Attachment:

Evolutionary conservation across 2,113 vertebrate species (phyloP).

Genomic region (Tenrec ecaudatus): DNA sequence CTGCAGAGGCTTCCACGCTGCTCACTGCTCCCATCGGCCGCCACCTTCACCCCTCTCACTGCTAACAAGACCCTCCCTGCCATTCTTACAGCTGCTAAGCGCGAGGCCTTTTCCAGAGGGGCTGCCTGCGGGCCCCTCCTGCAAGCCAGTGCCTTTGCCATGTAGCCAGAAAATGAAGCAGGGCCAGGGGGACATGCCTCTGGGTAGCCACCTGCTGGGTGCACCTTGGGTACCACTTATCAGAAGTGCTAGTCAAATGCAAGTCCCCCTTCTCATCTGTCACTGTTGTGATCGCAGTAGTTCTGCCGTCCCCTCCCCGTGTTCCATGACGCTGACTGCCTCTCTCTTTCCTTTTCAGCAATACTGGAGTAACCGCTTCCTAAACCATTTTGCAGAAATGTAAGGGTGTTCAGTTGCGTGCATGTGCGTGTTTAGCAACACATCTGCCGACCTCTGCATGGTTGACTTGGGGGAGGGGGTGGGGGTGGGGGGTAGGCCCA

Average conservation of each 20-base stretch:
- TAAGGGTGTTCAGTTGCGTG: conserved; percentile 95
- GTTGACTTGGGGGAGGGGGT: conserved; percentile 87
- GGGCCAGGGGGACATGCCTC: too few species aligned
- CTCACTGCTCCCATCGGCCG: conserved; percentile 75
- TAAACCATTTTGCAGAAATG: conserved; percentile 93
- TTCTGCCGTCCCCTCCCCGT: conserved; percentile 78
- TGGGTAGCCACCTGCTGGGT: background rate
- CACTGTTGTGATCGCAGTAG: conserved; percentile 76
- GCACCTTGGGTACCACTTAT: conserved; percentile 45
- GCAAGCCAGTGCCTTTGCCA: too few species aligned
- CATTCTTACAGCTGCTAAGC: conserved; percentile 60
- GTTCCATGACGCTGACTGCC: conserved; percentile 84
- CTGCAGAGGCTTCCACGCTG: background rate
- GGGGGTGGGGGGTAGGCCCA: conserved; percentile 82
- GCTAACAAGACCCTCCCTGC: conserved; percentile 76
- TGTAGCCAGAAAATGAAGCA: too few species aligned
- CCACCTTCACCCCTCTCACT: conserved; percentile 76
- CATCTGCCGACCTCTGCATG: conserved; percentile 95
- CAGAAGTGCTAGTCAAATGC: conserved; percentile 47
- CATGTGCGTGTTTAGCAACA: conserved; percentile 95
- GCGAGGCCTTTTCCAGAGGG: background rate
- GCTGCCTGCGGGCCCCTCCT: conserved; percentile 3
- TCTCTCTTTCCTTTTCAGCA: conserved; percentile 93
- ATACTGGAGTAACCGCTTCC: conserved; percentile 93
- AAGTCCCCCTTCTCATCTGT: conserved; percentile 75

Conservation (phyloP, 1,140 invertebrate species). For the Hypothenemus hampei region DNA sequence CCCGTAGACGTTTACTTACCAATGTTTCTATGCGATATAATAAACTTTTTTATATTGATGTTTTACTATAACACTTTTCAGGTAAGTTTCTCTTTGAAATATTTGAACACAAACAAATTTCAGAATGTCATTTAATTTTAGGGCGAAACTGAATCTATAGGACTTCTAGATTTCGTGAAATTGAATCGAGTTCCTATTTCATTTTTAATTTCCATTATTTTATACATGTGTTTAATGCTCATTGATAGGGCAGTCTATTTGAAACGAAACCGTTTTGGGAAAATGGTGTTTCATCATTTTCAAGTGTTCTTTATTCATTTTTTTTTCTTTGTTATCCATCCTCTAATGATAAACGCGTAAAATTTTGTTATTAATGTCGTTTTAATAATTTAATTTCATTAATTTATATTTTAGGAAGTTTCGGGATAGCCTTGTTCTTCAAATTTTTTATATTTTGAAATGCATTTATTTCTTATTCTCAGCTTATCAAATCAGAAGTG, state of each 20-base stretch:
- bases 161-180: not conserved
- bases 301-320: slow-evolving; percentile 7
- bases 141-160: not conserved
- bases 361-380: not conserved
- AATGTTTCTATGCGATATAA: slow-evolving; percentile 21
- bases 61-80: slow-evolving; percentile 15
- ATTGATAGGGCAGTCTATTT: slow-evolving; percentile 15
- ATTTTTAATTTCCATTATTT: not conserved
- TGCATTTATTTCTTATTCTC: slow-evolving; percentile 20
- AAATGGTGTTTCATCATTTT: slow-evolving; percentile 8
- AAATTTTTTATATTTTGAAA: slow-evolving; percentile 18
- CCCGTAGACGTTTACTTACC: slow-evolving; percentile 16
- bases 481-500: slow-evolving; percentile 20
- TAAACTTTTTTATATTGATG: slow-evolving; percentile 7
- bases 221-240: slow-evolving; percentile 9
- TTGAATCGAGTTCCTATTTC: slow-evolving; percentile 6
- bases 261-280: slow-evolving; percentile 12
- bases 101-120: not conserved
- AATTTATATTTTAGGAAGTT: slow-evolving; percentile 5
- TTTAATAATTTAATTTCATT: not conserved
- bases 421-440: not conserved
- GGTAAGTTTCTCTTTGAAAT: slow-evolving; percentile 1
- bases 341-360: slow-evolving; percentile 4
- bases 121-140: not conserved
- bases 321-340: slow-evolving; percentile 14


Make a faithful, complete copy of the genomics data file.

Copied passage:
Evolutionary conservation across 2,113 vertebrate species (phyloP).

Genomic region (Tenrec ecaudatus): DNA sequence CTGCAGAGGCTTCCACGCTGCTCACTGCTCCCATCGGCCGCCACCTTCACCCCTCTCACTGCTAACAAGACCCTCCCTGCCATTCTTACAGCTGCTAAGCGCGAGGCCTTTTCCAGAGGGGCTGCCTGCGGGCCCCTCCTGCAAGCCAGTGCCTTTGCCATGTAGCCAGAAAATGAAGCAGGGCCAGGGGGACATGCCTCTGGGTAGCCACCTGCTGGGTGCACCTTGGGTACCACTTATCAGAAGTGCTAGTCAAATGCAAGTCCCCCTTCTCATCTGTCACTGTTGTGATCGCAGTAGTTCTGCCGTCCCCTCCCCGTGTTCCATGACGCTGACTGCCTCTCTCTTTCCTTTTCAGCAATACTGGAGTAACCGCTTCCTAAACCATTTTGCAGAAATGTAAGGGTGTTCAGTTGCGTGCATGTGCGTGTTTAGCAACACATCTGCCGACCTCTGCATGGTTGACTTGGGGGAGGGGGTGGGGGTGGGGGGTAGGCCCA

Average conservation of each 20-base stretch:
- TAAGGGTGTTCAGTTGCGTG: conserved; percentile 95
- GTTGACTTGGGGGAGGGGGT: conserved; percentile 87
- GGGCCAGGGGGACATGCCTC: too few species aligned
- CTCACTGCTCCCATCGGCCG: conserved; percentile 75
- TAAACCATTTTGCAGAAATG: conserved; percentile 93
- TTCTGCCGTCCCCTCCCCGT: conserved; percentile 78
- TGGGTAGCCACCTGCTGGGT: background rate
- CACTGTTGTGATCGCAGTAG: conserved; percentile 76
- GCACCTTGGGTACCACTTAT: conserved; percentile 45
- GCAAGCCAGTGCCTTTGCCA: too few species aligned
- CATTCTTACAGCTGCTAAGC: conserved; percentile 60
- GTTCCATGACGCTGACTGCC: conserved; percentile 84
- CTGCAGAGGCTTCCACGCTG: background rate
- GGGGGTGGGGGGTAGGCCCA: conserved; percentile 82
- GCTAACAAGACCCTCCCTGC: conserved; percentile 76
- TGTAGCCAGAAAATGAAGCA: too few species aligned
- CCACCTTCACCCCTCTCACT: conserved; percentile 76
- CATCTGCCGACCTCTGCATG: conserved; percentile 95
- CAGAAGTGCTAGTCAAATGC: conserved; percentile 47
- CATGTGCGTGTTTAGCAACA: conserved; percentile 95
- GCGAGGCCTTTTCCAGAGGG: background rate
- GCTGCCTGCGGGCCCCTCCT: conserved; percentile 3
- TCTCTCTTTCCTTTTCAGCA: conserved; percentile 93
- ATACTGGAGTAACCGCTTCC: conserved; percentile 93
- AAGTCCCCCTTCTCATCTGT: conserved; percentile 75

Conservation (phyloP, 1,140 invertebrate species). For the Hypothenemus hampei region DNA sequence CCCGTAGACGTTTACTTACCAATGTTTCTATGCGATATAATAAACTTTTTTATATTGATGTTTTACTATAACACTTTTCAGGTAAGTTTCTCTTTGAAATATTTGAACACAAACAAATTTCAGAATGTCATTTAATTTTAGGGCGAAACTGAATCTATAGGACTTCTAGATTTCGTGAAATTGAATCGAGTTCCTATTTCATTTTTAATTTCCATTATTTTATACATGTGTTTAATGCTCATTGATAGGGCAGTCTATTTGAAACGAAACCGTTTTGGGAAAATGGTGTTTCATCATTTTCAAGTGTTCTTTATTCATTTTTTTTTCTTTGTTATCCATCCTCTAATGATAAACGCGTAAAATTTTGTTATTAATGTCGTTTTAATAATTTAATTTCATTAATTTATATTTTAGGAAGTTTCGGGATAGCCTTGTTCTTCAAATTTTTTATATTTTGAAATGCATTTATTTCTTATTCTCAGCTTATCAAATCAGAAGTG, state of each 20-base stretch:
- bases 161-180: not conserved
- bases 301-320: slow-evolving; percentile 7
- bases 141-160: not conserved
- bases 361-380: not conserved
- AATGTTTCTATGCGATATAA: slow-evolving; percentile 21
- bases 61-80: slow-evolving; percentile 15
- ATTGATAGGGCAGTCTATTT: slow-evolving; percentile 15
- ATTTTTAATTTCCATTATTT: not conserved
- TGCATTTATTTCTTATTCTC: slow-evolving; percentile 20
- AAATGGTGTTTCATCATTTT: slow-evolving; percentile 8
- AAATTTTTTATATTTTGAAA: slow-evolving; percentile 18
- CCCGTAGACGTTTACTTACC: slow-evolving; percentile 16
- bases 481-500: slow-evolving; percentile 20
- TAAACTTTTTTATATTGATG: slow-evolving; percentile 7
- bases 221-240: slow-evolving; percentile 9
- TTGAATCGAGTTCCTATTTC: slow-evolving; percentile 6
- bases 261-280: slow-evolving; percentile 12
- bases 101-120: not conserved
- AATTTATATTTTAGGAAGTT: slow-evolving; percentile 5
- TTTAATAATTTAATTTCATT: not conserved
- bases 421-440: not conserved
- GGTAAGTTTCTCTTTGAAAT: slow-evolving; percentile 1
- bases 341-360: slow-evolving; percentile 4
- bases 121-140: not conserved
- bases 321-340: slow-evolving; percentile 14